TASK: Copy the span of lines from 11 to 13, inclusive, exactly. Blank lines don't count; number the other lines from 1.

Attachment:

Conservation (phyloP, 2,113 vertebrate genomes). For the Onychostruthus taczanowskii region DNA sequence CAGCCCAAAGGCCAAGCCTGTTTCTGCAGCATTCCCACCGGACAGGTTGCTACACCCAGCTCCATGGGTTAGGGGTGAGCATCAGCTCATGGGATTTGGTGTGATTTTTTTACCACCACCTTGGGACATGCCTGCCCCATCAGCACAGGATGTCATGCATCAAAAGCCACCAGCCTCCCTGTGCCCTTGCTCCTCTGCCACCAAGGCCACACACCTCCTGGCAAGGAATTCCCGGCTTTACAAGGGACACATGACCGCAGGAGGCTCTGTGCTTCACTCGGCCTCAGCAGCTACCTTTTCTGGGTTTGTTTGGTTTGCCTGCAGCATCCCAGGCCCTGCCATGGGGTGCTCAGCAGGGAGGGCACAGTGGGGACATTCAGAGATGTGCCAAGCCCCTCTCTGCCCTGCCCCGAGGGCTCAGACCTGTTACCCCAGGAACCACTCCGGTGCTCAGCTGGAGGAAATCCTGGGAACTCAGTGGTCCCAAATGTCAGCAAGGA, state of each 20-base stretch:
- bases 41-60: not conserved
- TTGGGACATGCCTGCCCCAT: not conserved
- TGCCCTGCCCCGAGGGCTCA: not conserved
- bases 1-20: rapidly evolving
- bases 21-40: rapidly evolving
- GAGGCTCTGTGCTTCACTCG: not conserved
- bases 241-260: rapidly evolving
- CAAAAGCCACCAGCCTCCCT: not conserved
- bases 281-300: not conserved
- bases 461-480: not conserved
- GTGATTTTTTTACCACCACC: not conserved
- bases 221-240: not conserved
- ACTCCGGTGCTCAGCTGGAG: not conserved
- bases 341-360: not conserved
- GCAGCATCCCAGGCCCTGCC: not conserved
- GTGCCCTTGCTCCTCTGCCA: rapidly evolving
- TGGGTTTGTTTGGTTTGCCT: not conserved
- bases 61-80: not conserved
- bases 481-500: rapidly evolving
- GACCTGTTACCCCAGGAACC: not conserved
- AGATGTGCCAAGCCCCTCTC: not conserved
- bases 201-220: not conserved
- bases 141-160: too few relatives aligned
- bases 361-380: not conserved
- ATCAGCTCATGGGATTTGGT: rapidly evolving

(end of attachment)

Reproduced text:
- bases 461-480: not conserved
- GTGATTTTTTTACCACCACC: not conserved
- bases 221-240: not conserved